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Chapter 8 Insurance Markets and Regulation
The insurance industry, in fact, is one of the largest global financial industries, helping to propel the global economy. “In 2007, world insurance premium volume, for [property/casualty and life/health] combined, totaled $4.06 trillion, up 10.5 percent from $3.67 trillion in 2006,” according to international reinsurer Swiss Re. The United States led the world in total insurance premiums, as shown in Table 8.1 "Top Ten Countries by Life and Nonlife Direct Premiums Written, 2007 (Millions of U.S.$)*".
Table 8.1 Top Ten Countries by Life and Nonlife Direct Premiums Written, 2007 (Millions of U.S.$)*
|Rank||Country||Nonlife PremiumsIncludes accident and health insurance.||Life Premiums||Amount||Percentage Change from Prior Year||Percentage of Total World Premiums|
|1||United StatesNonlife premiums include state funds; life premiums include an estimate of group pension business.||$578,357||$651,311||$1,229,668||4.69%||30.28%|
|3||JapanApril 1, 2007–March 31, 2008.||330,651||94,182||424,832||−3.31||10.46|
|7||South KoreaApril 1, 2007–March 31, 2008.||81,298||35,692||116,990||16.28||2.88|
|9||CanadaLife business expressed in net premiums.||45,593||54,805||100,398||14.74||2.47|
|* Before reinsurance transactions.|
Source: Insurance Information Institute (III), accessed March 6, 2009, http://www.iii.org/media/facts/statsbyissue/international/.
The large size of the global insurance markets is demonstrated by the written premiums shown in Table 8.1 "Top Ten Countries by Life and Nonlife Direct Premiums Written, 2007 (Millions of U.S.$)*". The institutions making the market were described in Chapter 6 "The Insurance Solution and Institutions". In this chapter we cover the following:
- Markets conditions: underwriting cycles, availability and affordability, insurance and reinsurance markets
- Regulation of insurance
As we have done in the prior chapters, we begin with connecting the importance of this chapter to the complete picture of holistic risk management. We will become savvy consumers only when we understand the insurance marketplace and the conditions under which insurance institutions operate. When we make the selection of an insurer, we need to understand not only the organizational structure of that insurance firm, but we also need to be able to benefit from the regulatory safety net available to protect us. Also important is our clear understanding of insurance market conditions affecting the products and their pricing. Major rate increases for coverage do not happen in a vacuum. As you saw in Chapter 4 "Evolving Risk Management: Fundamental Tools", past losses are the most important factor in setting rates. Market conditions, availability, and affordability of products are very important factors in the risk management decision, as you saw in Chapter 3 "Risk Attitudes: Expected Utility Theory and Demand for Hedging". In Chapter 2 "Risk Measurement and Metrics", you learned that an insurable risk must have the characteristic of being affordable. Because of underwriting cyclesThe movement of insurance prices through time.—the movement of insurance prices through time (explained next in this chapter)—insurance rates are considered dynamic. In a hard market, when rates are high and insurance capacityThe quantity of coverage that is available in terms of limits of coverage., the quantity of coverage that is available in terms of limits of coverage, is low, we may choose to self-insure. Insurance capacity relates to the level of insurers’ capital (net worth). If capital levels are low, insurers cannot provide a lot of coverage. In a soft market, when insurance capacity is high, we may select to insure for the same level of severity and frequency of losses. So our decisions are truly related to external market conditions, as indicated in Chapter 3 "Risk Attitudes: Expected Utility Theory and Demand for Hedging".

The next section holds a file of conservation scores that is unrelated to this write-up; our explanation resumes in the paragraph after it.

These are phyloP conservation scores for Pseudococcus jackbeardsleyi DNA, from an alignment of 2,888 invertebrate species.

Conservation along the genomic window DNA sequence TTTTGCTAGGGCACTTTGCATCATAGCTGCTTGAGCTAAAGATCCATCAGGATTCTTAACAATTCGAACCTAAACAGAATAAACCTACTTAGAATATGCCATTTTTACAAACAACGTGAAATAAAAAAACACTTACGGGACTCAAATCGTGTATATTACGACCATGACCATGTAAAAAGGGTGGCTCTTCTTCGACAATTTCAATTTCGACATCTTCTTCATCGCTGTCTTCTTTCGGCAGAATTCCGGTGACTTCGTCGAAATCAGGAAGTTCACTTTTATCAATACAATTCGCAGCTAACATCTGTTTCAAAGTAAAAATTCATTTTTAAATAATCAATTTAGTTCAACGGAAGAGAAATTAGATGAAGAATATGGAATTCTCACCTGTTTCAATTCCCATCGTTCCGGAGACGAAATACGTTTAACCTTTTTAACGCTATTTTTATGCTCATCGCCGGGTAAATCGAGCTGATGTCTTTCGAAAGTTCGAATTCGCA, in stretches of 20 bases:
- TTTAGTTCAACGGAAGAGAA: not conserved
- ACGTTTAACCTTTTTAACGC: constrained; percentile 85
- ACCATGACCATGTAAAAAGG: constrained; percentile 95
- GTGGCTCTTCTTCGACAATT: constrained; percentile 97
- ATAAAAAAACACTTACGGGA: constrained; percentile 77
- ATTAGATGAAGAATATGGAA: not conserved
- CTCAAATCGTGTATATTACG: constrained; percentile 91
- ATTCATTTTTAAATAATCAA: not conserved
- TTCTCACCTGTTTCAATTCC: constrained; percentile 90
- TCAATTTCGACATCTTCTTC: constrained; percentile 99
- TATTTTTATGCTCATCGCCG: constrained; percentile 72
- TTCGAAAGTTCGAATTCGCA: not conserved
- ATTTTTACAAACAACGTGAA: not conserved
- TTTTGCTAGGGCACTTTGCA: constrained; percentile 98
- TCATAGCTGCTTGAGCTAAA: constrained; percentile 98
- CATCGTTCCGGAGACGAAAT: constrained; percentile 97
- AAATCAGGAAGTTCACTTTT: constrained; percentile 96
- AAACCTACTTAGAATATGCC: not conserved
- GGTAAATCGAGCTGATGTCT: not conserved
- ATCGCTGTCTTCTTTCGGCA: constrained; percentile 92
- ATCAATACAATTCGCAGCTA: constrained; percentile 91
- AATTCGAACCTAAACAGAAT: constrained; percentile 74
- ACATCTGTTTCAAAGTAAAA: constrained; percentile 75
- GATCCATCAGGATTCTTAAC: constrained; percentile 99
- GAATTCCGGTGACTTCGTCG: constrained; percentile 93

The regulatory oversight of insurers is another important issue in our strategy. If we care to have a safety net of guarantee funds, which act as deposit insurance in case of insolvency of an insurer, we will work with a regulated insurer. In case of insolvency, a portion of the claims will be paid by the guarantee funds. We also need to understand the benefits of selecting a regulated entity as opposed to nonregulated one for other consumer protection actions such as the resolution of complaints. If we are unhappy with our insurer’s claims settlement process and if the insurer is under the state’s regulatory jurisdiction, the regulator in our state may help us resolve disputes.
Figure 8.1 Links between the Holistic Risk Picture and the Big Picture of the Insurance Industry Markets by Regulatory Status
As you can see, understanding insurance institutions, markets, and insurance regulation are critical to our ability to complete the picture of holistic risk management. Figure 8.1 "Links between the Holistic Risk Picture and the Big Picture of the Insurance Industry Markets by Regulatory Status" provides the line of connection between our holistic risk picture (or a business holistic risk) and the big picture of the insurance industry and markets. Figure 8.1 "Links between the Holistic Risk Picture and the Big Picture of the Insurance Industry Markets by Regulatory Status" separates the industry’s institutions into those that are government-regulated and those that are non- or semiregulated. Regardless of regulation, insurers are subject to market conditions and are structured along the same lines as any corporation. However, some insurance structures, such as governmental risk pools or Lloyd’s of London, do have a specialized organizational structure.